And That Happened: Sunday's Scores and Highlights

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Johan Santana sitting.jpgPhillies 11, Mets 5: Look, there are about 17 different ways in which
Johan Santana’s awful night could be described, but I think the fact
that he walked Jamie Moyer with the bases loaded in the fourth pretty
much tells you all you need to know. The Victorino grand slam that
immediately followed was less troublesome than that in my mind. Final line for
Santana: 3.2 IP, 8 H, 10 ER, 4 HR. On the bright side, after the
Phillies put up the nine-spot in the fourth, I was able to turn off the
game and go through the cool stuff I bought at the baseball card show I
went to yesterday. My favorite find: the SI issue from 1972 with Dick
Allen smoking a cig and juggling baseballs in the White Sox dugout on the cover
. It’s
totally going up on the wall of my office. You know, for inspiration.

Rays 1, Royals 0:  Gary Gooper in “High Noon” had more help than Zach Greinke has whenever he takes the hill. He ought to throw his badge in the dirt and get on the train with Grace Kelly and leave town. Four hit, a single earned run, six strikeouts and another loss. He’s gonna wind up dying all alone on some dirty street. For what? For nothing. For
a tin star.

Tigers 5, Angels 1: Justin Verlander had been as inefficient as a Rube Goldberg machine his past couple of starts, but he streamlined things nicely — at least for him — with a three-hit, 7K, 0BB 120-pitch outing against the Halos. He retired 23 straight Angels at one point.

Dodgers 9, Pirates 3: Eight strong innings from Hiroki Kuroda, four hits from Blake DeWitt, a 3 for 4 day from James Loney and a 3 for 5 with two homers from Andre Ethier help the Dodgers complete a ship-righting series against the Pirates.

Rockies 4, Giants 1:  Jason Giambi apparently created some sort of infinite improbability field in the fourth inning which allowed him to commit the quite improbable act of a lummox like him stealing second base. This no doubt rattled Jonathan Sanchez to no end, because he walked three straight batters after that, giving the Rockies a 1-0 lead. The rest of the game promptly vanished in a puff of ill-logic, at least from the Giants’ perspective.

Rangers 3, Mariners 1: Tough luck no-decision for Doug Fister, who was perfect into the sixth inning and gave up only three hits through eight, but then had David Aardma come in and blow the save. Not that he was rocked or anything. In fact, the Rangers won this one without the benefit of a single extra-base hit, which isn’t something you see every day.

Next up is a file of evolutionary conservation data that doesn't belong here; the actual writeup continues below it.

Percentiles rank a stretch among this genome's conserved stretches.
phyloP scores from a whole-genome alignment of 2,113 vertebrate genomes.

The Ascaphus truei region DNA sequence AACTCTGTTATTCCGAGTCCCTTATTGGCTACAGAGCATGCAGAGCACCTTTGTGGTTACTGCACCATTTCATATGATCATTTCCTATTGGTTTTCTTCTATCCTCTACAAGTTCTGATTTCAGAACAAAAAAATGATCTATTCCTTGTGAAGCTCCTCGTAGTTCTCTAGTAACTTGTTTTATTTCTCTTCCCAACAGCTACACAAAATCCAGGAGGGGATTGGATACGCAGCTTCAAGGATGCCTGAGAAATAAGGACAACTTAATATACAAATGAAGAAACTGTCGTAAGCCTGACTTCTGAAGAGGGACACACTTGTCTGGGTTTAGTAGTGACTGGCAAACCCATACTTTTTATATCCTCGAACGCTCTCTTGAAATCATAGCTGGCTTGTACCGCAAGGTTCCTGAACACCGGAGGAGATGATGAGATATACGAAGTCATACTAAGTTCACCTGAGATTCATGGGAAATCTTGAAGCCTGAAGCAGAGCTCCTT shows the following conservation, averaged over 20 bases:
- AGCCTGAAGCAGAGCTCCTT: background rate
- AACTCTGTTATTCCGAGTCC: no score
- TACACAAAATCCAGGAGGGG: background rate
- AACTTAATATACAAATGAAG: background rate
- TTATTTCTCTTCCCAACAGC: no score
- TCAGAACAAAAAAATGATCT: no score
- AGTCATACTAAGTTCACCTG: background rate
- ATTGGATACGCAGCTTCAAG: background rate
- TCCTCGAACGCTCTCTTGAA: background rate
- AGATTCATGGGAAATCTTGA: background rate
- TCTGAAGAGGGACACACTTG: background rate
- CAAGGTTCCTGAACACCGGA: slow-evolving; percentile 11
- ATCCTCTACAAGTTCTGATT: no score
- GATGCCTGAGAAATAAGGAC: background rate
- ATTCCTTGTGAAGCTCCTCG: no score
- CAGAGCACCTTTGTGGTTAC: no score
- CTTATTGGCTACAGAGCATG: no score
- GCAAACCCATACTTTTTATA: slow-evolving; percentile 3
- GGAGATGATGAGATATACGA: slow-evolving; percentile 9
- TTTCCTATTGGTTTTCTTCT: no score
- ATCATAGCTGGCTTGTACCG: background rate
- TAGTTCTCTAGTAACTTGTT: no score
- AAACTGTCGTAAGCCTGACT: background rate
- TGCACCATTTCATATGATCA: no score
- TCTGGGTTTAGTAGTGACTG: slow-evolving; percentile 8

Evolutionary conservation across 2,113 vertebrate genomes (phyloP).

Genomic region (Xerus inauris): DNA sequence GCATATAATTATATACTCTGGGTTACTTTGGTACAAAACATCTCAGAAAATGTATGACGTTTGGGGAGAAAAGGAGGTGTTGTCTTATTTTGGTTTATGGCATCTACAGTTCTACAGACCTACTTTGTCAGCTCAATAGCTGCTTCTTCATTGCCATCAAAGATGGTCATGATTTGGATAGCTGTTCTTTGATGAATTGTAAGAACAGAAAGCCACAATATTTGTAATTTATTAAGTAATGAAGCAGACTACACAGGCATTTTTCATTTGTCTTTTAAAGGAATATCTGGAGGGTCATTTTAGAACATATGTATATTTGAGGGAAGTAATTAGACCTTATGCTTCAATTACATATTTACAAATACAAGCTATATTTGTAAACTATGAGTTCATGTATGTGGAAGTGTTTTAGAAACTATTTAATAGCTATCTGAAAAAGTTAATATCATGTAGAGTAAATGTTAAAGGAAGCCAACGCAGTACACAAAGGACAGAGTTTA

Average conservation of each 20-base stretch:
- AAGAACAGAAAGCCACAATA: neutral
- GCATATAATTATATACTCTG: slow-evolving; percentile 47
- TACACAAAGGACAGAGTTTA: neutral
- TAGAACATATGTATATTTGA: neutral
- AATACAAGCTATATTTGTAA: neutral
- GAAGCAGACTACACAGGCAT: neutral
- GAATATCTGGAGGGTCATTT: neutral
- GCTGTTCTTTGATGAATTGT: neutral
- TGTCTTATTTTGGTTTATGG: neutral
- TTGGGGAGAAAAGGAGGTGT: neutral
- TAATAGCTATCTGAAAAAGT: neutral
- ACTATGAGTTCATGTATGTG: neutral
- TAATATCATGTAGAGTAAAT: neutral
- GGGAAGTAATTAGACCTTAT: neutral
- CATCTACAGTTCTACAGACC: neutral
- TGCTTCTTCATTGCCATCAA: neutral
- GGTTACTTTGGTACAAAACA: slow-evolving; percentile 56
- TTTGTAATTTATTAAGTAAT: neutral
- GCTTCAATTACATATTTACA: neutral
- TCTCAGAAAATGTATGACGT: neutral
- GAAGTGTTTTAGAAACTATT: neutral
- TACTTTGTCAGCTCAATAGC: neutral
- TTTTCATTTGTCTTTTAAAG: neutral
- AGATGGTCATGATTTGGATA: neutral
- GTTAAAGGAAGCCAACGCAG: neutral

Padres 8, Brewers 0: The Brewers were shutout in three of the four games of this series and were outscored 21-2. To say that they’re reeling would be such an insult to reels everywhere that the Zebco corporation would probably consider filing suit.

Orioles 3, Red Sox 2: And the sweep. Nice start from Josh Beckett, but Jason Varitek getting gunned down at home by a mile in the eighth (why was he not pinch-run for again, Terry?) and Jonathan Papelbon failing to get the job done in the tenth (his second inning of work) doomed Boston.   The Orioles have seven wins on the season. Four of them have come against the Bosox.

Cubs 10, Diamondbacks 5: The Cubs take three of four from Arizona on the strength of Alfonso Soriano’s four homers and 10 RBIs. The Cubs have won 7 of 10.

Blue Jays 9, Athletics 3: Shaun Marcum snags the win with plenty of run support after a handful of tough luck losses. The Jays are back to .500, confounding my expectations of them being some trainwreck of a 90+ loss team this year.

Cardinals 6, Reds 0: Chris Carpenter toyed with the Redlegs (7 IP, 2 H, 0 ER, 8K). Albert Pujols had a bases loaded double. Aaron Harang has had a nightmare of a season so far, but he was decent enough yesterday, giving up three runs over six innings, striking out six and not walking anyone. The Reds highlight of the day, however, came up on Columbus at that card show I went to, when I spotted an autographed photo of Pete Rose flipping the bird while wearing a loud and garish 1970s business suit. Dude wanted too much for it, though, so I gave it a pass. I’m regretting it this morning.

Yankees 12, White Sox 3: Seven shutout innings from Phil Hughes and an offensive onslaught gives the Yankees yet another series win. Someone told Mark Teixeira it was May (4 for 5, 2B, 2 RBI).

Braves 7, Astros 1: A much-needed sweep for the Braves. Jason Heyward went 2 for 3 with 3 RBI (Yawn). Melky Cabrera went 2 for 3 with 3 RBI and Derek Lowe pitched well (someone alert the authorities).

Marlins 9, Nationals 3: Hanley Ramirez hit a pair of homers and had 4 RBI. Someone told Hanley it’s May too, because as soon as the calendar changed, he got hot.